Results from the CARISMA (Cardiac Arrhythmias and Risk Stratification after Myocardial Infarction) trial have shown that a subcutaneous implantable monitor documented significant arrhythmias, more than three-quarters of which were asymptomatic, according to a study published in the Sept. 28 issue of Circulation.
Researchers for the CARISMA trial, led by Poul Erik Bloch Thomsen, MD, from Gentofte University Hospital, Copenhagen, Denmark, said that the lack of traditional ECG recording systems to document and confirm asymptomatic and symptomatic arrhythmias has limited the field's knowledge about the incidence of cardiac arrhythmias after acute MI (AMI) in patients with depressed left ventricular ejection fraction (LVEF).
They noted that studies show a disparity between clinical arrhythmic event definitions and occurrence of true cardiac arrhythmias. Most documentation after AMI comes from Holter recordings at 24 and 48 hours, "leaving large gaps in the temporal knowledge of arrhythmia incidence in these patients."
They therefore sought to quantify arrhythmic events with an implantable cardiac monitor (ICM) (Reveal Plus, Medtronic) in 297 patients in the multicenter observational CARISMA trial.
Patients had a mean LVEF of 31 percent, received the ICM within a mean 11 days of the AMI and were followed-up every three months for an average of 1.9 years.
The device recorded bradyarrhythmias and tachyarrhythmias in 46 percent of the patients, 86 percent of which were asymptomatic.
Specifically, 27 percent of patients experienced new onset atrial fibrillation (AF), 9.8 percent had high-degree atrioventricular (AV) block, 6.7 percent had sinus bradycardia, and 13 percent had non-sustained ventricular tachycardia.
The most powerful predictor of cardiac death was high-degree AV block.
The device recorded high-degree AV block in 29 patients, eight of whom had symptoms at the time of the event. The total number of high-degree AV block episodes was 124, corresponding to 14 percent of all arrhythmias, with 48 events occurring during the daytime (7 a.m. to 11 p.m.), but only 20 were symptomatic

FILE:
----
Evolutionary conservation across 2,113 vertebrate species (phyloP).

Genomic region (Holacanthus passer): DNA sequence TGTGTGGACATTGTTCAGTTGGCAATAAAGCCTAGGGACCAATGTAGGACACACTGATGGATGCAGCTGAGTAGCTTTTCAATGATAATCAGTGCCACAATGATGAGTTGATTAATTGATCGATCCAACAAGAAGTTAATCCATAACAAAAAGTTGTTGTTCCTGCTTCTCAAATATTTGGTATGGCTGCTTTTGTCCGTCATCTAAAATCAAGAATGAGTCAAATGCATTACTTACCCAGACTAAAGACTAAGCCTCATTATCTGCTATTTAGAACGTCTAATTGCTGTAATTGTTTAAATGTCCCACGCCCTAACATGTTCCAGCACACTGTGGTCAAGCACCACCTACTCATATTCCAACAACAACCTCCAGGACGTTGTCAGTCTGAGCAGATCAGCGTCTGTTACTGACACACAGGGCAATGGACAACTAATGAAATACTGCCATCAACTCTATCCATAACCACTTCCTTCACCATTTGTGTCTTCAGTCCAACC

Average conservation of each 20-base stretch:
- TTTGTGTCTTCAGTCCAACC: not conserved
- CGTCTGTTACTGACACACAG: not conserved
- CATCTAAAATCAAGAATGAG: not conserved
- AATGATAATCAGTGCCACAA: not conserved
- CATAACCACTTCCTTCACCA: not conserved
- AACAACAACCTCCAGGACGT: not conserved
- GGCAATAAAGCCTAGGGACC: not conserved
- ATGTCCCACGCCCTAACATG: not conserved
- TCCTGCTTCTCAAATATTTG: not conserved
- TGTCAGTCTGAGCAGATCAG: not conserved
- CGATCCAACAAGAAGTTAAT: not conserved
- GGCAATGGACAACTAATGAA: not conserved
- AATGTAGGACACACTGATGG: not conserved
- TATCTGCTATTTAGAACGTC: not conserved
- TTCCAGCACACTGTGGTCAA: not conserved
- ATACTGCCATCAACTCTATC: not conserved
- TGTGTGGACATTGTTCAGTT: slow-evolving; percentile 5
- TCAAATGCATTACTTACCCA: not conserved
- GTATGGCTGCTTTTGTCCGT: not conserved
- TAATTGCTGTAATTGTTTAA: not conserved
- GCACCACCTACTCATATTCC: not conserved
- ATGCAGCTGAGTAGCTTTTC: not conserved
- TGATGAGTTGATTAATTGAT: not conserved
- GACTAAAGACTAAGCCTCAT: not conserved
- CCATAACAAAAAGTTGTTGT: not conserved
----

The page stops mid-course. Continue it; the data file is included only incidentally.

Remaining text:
"For the first time, there are data showing that continuous long-term monitoring allows detailed insight into post-AMI arrhythmias," Thomsen said. "Additional information about post-AMI patients can help physicians determine appropriate medical intervention, such as an implantable cardioverter-defibrillator [ICD], pacemaker or modified drug therapy."
Exploring second- to third-degree AV block further, researchers found that 10 of the 11 deaths were attributable to cardiac causes. A pacemaker was implanted in 10 of the patients with AV block, and three received an ICD. The 10 cardiac deaths were distributed evenly among patients with and without implanted devices.
"Although second- to third-degree AV block was frequent in patients with all causes of death, it was particularly frequent in patients dying of nonarrhythmic causes (57 percent)," according to the study.
Of the 13 patients receiving a pacemaker or ICD, five later died of cardiac causes, including three from sudden death. However, cardiac death occurred in five of the 16 patients not implanted with a therapeutic device, with only one sudden arrhythmic death, "suggesting that a pacemaker or ICD would not have prevented death in the majority of these patients."
The authors said, "It is hypothesized that bradyarrhythmias may reflect more advanced structural heart disease in which right ventricular pacing may even be harmful to cardiac function."
The device was implanted subcutaneously with local anesthesia in the left parasternal area five to 21 days after the AMI. It is designed to continuously monitor the ECG for up to two years. Storage of the ECG can be initiated manually or is triggered automatically when arrhythmic events fulfill preprogrammed cutoff criteria.